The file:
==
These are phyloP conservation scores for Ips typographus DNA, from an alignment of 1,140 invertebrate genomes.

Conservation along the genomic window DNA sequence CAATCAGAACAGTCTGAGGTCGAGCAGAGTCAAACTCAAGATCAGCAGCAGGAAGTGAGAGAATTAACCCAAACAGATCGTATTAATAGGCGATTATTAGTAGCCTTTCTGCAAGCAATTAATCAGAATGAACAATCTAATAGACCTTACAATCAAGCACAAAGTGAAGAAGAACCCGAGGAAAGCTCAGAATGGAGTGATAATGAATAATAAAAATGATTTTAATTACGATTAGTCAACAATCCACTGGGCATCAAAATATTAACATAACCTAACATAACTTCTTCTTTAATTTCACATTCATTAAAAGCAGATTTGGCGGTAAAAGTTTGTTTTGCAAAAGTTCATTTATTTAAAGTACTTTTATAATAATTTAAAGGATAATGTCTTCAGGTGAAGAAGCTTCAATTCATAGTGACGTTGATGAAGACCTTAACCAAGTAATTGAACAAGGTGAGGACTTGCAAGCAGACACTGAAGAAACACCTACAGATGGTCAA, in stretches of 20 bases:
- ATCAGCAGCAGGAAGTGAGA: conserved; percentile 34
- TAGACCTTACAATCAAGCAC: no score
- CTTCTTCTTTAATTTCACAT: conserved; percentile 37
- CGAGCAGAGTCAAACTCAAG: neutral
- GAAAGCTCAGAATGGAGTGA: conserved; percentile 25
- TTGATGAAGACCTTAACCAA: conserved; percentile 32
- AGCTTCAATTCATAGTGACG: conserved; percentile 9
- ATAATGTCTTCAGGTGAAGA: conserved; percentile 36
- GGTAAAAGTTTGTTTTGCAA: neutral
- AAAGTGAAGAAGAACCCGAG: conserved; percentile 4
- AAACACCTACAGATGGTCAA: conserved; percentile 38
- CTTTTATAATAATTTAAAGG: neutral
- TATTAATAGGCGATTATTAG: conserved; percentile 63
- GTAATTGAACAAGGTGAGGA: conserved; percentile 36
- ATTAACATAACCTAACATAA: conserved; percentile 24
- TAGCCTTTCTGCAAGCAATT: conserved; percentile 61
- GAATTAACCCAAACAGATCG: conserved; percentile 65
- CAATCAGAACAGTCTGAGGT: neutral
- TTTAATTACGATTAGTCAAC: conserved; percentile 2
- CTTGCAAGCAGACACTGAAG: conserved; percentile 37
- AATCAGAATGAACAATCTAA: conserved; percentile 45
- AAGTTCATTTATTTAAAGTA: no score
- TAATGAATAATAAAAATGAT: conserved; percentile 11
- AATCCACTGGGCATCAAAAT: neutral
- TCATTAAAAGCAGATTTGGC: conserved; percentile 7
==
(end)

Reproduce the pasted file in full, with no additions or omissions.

These are phyloP conservation scores for Ips typographus DNA, from an alignment of 1,140 invertebrate genomes.

Conservation along the genomic window DNA sequence CAATCAGAACAGTCTGAGGTCGAGCAGAGTCAAACTCAAGATCAGCAGCAGGAAGTGAGAGAATTAACCCAAACAGATCGTATTAATAGGCGATTATTAGTAGCCTTTCTGCAAGCAATTAATCAGAATGAACAATCTAATAGACCTTACAATCAAGCACAAAGTGAAGAAGAACCCGAGGAAAGCTCAGAATGGAGTGATAATGAATAATAAAAATGATTTTAATTACGATTAGTCAACAATCCACTGGGCATCAAAATATTAACATAACCTAACATAACTTCTTCTTTAATTTCACATTCATTAAAAGCAGATTTGGCGGTAAAAGTTTGTTTTGCAAAAGTTCATTTATTTAAAGTACTTTTATAATAATTTAAAGGATAATGTCTTCAGGTGAAGAAGCTTCAATTCATAGTGACGTTGATGAAGACCTTAACCAAGTAATTGAACAAGGTGAGGACTTGCAAGCAGACACTGAAGAAACACCTACAGATGGTCAA, in stretches of 20 bases:
- ATCAGCAGCAGGAAGTGAGA: conserved; percentile 34
- TAGACCTTACAATCAAGCAC: no score
- CTTCTTCTTTAATTTCACAT: conserved; percentile 37
- CGAGCAGAGTCAAACTCAAG: neutral
- GAAAGCTCAGAATGGAGTGA: conserved; percentile 25
- TTGATGAAGACCTTAACCAA: conserved; percentile 32
- AGCTTCAATTCATAGTGACG: conserved; percentile 9
- ATAATGTCTTCAGGTGAAGA: conserved; percentile 36
- GGTAAAAGTTTGTTTTGCAA: neutral
- AAAGTGAAGAAGAACCCGAG: conserved; percentile 4
- AAACACCTACAGATGGTCAA: conserved; percentile 38
- CTTTTATAATAATTTAAAGG: neutral
- TATTAATAGGCGATTATTAG: conserved; percentile 63
- GTAATTGAACAAGGTGAGGA: conserved; percentile 36
- ATTAACATAACCTAACATAA: conserved; percentile 24
- TAGCCTTTCTGCAAGCAATT: conserved; percentile 61
- GAATTAACCCAAACAGATCG: conserved; percentile 65
- CAATCAGAACAGTCTGAGGT: neutral
- TTTAATTACGATTAGTCAAC: conserved; percentile 2
- CTTGCAAGCAGACACTGAAG: conserved; percentile 37
- AATCAGAATGAACAATCTAA: conserved; percentile 45
- AAGTTCATTTATTTAAAGTA: no score
- TAATGAATAATAAAAATGAT: conserved; percentile 11
- AATCCACTGGGCATCAAAAT: neutral
- TCATTAAAAGCAGATTTGGC: conserved; percentile 7